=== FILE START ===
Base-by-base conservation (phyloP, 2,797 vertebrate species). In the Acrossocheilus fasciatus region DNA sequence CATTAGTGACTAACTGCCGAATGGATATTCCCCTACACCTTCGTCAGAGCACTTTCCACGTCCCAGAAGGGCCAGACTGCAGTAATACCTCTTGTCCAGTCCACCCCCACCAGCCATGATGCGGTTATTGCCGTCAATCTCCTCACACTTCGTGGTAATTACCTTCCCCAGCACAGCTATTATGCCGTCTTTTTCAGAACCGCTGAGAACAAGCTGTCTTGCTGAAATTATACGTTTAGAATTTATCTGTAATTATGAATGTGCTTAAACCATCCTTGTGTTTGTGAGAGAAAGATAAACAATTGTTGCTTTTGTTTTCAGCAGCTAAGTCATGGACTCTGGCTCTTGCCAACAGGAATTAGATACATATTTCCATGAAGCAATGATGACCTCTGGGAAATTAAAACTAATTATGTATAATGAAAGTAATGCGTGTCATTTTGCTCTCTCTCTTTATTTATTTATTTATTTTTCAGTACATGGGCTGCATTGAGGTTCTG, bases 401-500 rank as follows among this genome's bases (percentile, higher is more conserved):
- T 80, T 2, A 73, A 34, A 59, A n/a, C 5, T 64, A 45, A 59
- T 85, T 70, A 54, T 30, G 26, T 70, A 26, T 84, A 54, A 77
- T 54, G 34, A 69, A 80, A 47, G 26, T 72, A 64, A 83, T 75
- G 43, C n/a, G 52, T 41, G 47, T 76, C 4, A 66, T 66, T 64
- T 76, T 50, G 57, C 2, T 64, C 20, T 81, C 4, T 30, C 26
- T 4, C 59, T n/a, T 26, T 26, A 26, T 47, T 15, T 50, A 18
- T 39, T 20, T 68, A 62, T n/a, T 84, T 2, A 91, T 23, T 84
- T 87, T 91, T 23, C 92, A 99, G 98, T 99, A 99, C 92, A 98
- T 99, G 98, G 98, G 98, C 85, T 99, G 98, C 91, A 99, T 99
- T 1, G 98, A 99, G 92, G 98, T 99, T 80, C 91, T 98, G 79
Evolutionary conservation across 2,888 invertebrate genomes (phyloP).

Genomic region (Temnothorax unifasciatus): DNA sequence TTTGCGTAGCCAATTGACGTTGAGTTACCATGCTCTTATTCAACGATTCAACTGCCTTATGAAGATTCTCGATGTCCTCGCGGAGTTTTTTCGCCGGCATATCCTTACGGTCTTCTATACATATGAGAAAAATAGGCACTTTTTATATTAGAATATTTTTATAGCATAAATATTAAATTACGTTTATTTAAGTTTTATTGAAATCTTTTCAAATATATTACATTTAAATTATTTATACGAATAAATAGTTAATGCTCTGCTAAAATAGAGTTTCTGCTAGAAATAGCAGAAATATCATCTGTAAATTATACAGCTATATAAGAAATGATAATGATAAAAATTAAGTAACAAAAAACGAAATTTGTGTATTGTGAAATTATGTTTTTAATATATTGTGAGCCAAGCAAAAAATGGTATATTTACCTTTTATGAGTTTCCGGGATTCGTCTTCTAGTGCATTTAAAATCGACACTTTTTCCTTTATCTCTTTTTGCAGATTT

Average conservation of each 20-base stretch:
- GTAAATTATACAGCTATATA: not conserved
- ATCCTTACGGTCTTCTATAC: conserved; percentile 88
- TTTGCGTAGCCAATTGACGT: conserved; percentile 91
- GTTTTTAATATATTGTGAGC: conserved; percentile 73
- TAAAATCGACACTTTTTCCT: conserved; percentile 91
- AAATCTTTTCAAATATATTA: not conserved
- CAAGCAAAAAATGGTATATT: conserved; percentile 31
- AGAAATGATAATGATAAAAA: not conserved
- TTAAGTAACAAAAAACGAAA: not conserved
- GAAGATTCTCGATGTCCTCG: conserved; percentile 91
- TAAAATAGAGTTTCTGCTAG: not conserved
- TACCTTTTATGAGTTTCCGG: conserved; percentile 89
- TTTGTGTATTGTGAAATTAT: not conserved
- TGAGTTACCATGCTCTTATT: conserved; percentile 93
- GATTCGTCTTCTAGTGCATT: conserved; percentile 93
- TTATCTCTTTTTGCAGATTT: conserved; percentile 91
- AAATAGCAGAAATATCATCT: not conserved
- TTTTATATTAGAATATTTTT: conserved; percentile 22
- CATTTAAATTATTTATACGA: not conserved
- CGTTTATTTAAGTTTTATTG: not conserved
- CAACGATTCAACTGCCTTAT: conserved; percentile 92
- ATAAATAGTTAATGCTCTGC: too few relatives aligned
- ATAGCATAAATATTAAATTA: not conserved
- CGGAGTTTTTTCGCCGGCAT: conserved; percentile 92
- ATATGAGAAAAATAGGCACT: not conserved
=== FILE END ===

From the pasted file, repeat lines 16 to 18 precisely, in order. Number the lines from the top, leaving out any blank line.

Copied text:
- ATCCTTACGGTCTTCTATAC: conserved; percentile 88
- TTTGCGTAGCCAATTGACGT: conserved; percentile 91
- GTTTTTAATATATTGTGAGC: conserved; percentile 73